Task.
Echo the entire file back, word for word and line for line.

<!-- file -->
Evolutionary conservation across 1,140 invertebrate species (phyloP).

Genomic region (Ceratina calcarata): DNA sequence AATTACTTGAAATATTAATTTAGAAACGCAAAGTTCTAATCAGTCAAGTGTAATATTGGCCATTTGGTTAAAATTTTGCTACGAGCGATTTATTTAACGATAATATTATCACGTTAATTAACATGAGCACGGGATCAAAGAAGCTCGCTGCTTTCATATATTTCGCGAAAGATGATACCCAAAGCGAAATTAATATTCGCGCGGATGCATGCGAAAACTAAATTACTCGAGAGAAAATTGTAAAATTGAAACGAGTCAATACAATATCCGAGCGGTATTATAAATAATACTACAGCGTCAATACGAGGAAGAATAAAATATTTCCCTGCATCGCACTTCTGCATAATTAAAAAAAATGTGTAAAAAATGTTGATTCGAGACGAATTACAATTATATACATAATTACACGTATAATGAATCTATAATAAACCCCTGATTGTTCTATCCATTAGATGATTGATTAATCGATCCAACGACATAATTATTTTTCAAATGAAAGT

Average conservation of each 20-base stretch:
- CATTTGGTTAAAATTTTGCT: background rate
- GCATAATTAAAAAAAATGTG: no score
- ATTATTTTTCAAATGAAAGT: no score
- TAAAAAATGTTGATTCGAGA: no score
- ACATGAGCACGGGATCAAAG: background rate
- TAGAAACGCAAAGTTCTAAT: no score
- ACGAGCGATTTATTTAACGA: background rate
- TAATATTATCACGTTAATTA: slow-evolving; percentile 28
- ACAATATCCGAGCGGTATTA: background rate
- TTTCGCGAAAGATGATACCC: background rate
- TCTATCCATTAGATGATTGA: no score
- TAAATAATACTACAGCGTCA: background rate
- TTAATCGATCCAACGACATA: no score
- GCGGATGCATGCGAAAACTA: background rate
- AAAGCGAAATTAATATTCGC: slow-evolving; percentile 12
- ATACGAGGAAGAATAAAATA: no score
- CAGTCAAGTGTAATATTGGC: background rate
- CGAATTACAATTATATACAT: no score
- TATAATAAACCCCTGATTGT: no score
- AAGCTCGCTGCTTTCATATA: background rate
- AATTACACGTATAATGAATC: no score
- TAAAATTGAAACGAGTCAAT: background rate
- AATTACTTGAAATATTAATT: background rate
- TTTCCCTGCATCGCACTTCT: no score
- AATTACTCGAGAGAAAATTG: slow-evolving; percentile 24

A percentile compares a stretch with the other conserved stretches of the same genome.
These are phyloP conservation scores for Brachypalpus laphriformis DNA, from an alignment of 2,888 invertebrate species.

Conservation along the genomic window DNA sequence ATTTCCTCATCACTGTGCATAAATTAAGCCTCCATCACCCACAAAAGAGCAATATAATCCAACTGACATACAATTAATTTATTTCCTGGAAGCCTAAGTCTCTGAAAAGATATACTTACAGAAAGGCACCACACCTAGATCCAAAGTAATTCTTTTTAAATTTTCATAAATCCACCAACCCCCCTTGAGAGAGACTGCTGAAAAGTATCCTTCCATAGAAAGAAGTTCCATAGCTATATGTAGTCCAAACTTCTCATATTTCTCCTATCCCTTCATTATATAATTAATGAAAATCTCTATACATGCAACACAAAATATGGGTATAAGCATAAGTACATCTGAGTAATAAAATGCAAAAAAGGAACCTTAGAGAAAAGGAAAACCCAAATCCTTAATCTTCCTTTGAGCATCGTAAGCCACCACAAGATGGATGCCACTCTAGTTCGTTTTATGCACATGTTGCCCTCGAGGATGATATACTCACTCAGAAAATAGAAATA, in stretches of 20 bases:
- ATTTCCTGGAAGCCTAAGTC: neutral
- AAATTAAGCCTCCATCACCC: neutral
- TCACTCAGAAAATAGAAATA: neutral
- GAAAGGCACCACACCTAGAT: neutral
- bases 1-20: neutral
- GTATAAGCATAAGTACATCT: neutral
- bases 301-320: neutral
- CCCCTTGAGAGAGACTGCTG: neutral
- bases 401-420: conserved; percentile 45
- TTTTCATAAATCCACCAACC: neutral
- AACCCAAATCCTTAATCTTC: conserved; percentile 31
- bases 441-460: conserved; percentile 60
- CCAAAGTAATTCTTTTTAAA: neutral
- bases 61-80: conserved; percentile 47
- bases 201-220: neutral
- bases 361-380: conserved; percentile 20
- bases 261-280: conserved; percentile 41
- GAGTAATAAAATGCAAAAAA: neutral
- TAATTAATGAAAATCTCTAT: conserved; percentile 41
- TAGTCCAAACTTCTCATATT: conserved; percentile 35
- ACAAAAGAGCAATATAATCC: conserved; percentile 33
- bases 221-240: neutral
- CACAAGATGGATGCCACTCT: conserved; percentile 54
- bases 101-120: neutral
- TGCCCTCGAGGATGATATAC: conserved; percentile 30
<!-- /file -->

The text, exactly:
Evolutionary conservation across 1,140 invertebrate species (phyloP).

Genomic region (Ceratina calcarata): DNA sequence AATTACTTGAAATATTAATTTAGAAACGCAAAGTTCTAATCAGTCAAGTGTAATATTGGCCATTTGGTTAAAATTTTGCTACGAGCGATTTATTTAACGATAATATTATCACGTTAATTAACATGAGCACGGGATCAAAGAAGCTCGCTGCTTTCATATATTTCGCGAAAGATGATACCCAAAGCGAAATTAATATTCGCGCGGATGCATGCGAAAACTAAATTACTCGAGAGAAAATTGTAAAATTGAAACGAGTCAATACAATATCCGAGCGGTATTATAAATAATACTACAGCGTCAATACGAGGAAGAATAAAATATTTCCCTGCATCGCACTTCTGCATAATTAAAAAAAATGTGTAAAAAATGTTGATTCGAGACGAATTACAATTATATACATAATTACACGTATAATGAATCTATAATAAACCCCTGATTGTTCTATCCATTAGATGATTGATTAATCGATCCAACGACATAATTATTTTTCAAATGAAAGT

Average conservation of each 20-base stretch:
- CATTTGGTTAAAATTTTGCT: background rate
- GCATAATTAAAAAAAATGTG: no score
- ATTATTTTTCAAATGAAAGT: no score
- TAAAAAATGTTGATTCGAGA: no score
- ACATGAGCACGGGATCAAAG: background rate
- TAGAAACGCAAAGTTCTAAT: no score
- ACGAGCGATTTATTTAACGA: background rate
- TAATATTATCACGTTAATTA: slow-evolving; percentile 28
- ACAATATCCGAGCGGTATTA: background rate
- TTTCGCGAAAGATGATACCC: background rate
- TCTATCCATTAGATGATTGA: no score
- TAAATAATACTACAGCGTCA: background rate
- TTAATCGATCCAACGACATA: no score
- GCGGATGCATGCGAAAACTA: background rate
- AAAGCGAAATTAATATTCGC: slow-evolving; percentile 12
- ATACGAGGAAGAATAAAATA: no score
- CAGTCAAGTGTAATATTGGC: background rate
- CGAATTACAATTATATACAT: no score
- TATAATAAACCCCTGATTGT: no score
- AAGCTCGCTGCTTTCATATA: background rate
- AATTACACGTATAATGAATC: no score
- TAAAATTGAAACGAGTCAAT: background rate
- AATTACTTGAAATATTAATT: background rate
- TTTCCCTGCATCGCACTTCT: no score
- AATTACTCGAGAGAAAATTG: slow-evolving; percentile 24

A percentile compares a stretch with the other conserved stretches of the same genome.
These are phyloP conservation scores for Brachypalpus laphriformis DNA, from an alignment of 2,888 invertebrate species.

Conservation along the genomic window DNA sequence ATTTCCTCATCACTGTGCATAAATTAAGCCTCCATCACCCACAAAAGAGCAATATAATCCAACTGACATACAATTAATTTATTTCCTGGAAGCCTAAGTCTCTGAAAAGATATACTTACAGAAAGGCACCACACCTAGATCCAAAGTAATTCTTTTTAAATTTTCATAAATCCACCAACCCCCCTTGAGAGAGACTGCTGAAAAGTATCCTTCCATAGAAAGAAGTTCCATAGCTATATGTAGTCCAAACTTCTCATATTTCTCCTATCCCTTCATTATATAATTAATGAAAATCTCTATACATGCAACACAAAATATGGGTATAAGCATAAGTACATCTGAGTAATAAAATGCAAAAAAGGAACCTTAGAGAAAAGGAAAACCCAAATCCTTAATCTTCCTTTGAGCATCGTAAGCCACCACAAGATGGATGCCACTCTAGTTCGTTTTATGCACATGTTGCCCTCGAGGATGATATACTCACTCAGAAAATAGAAATA, in stretches of 20 bases:
- ATTTCCTGGAAGCCTAAGTC: neutral
- AAATTAAGCCTCCATCACCC: neutral
- TCACTCAGAAAATAGAAATA: neutral
- GAAAGGCACCACACCTAGAT: neutral
- bases 1-20: neutral
- GTATAAGCATAAGTACATCT: neutral
- bases 301-320: neutral
- CCCCTTGAGAGAGACTGCTG: neutral
- bases 401-420: conserved; percentile 45
- TTTTCATAAATCCACCAACC: neutral
- AACCCAAATCCTTAATCTTC: conserved; percentile 31
- bases 441-460: conserved; percentile 60
- CCAAAGTAATTCTTTTTAAA: neutral
- bases 61-80: conserved; percentile 47
- bases 201-220: neutral
- bases 361-380: conserved; percentile 20
- bases 261-280: conserved; percentile 41
- GAGTAATAAAATGCAAAAAA: neutral
- TAATTAATGAAAATCTCTAT: conserved; percentile 41
- TAGTCCAAACTTCTCATATT: conserved; percentile 35
- ACAAAAGAGCAATATAATCC: conserved; percentile 33
- bases 221-240: neutral
- CACAAGATGGATGCCACTCT: conserved; percentile 54
- bases 101-120: neutral
- TGCCCTCGAGGATGATATAC: conserved; percentile 30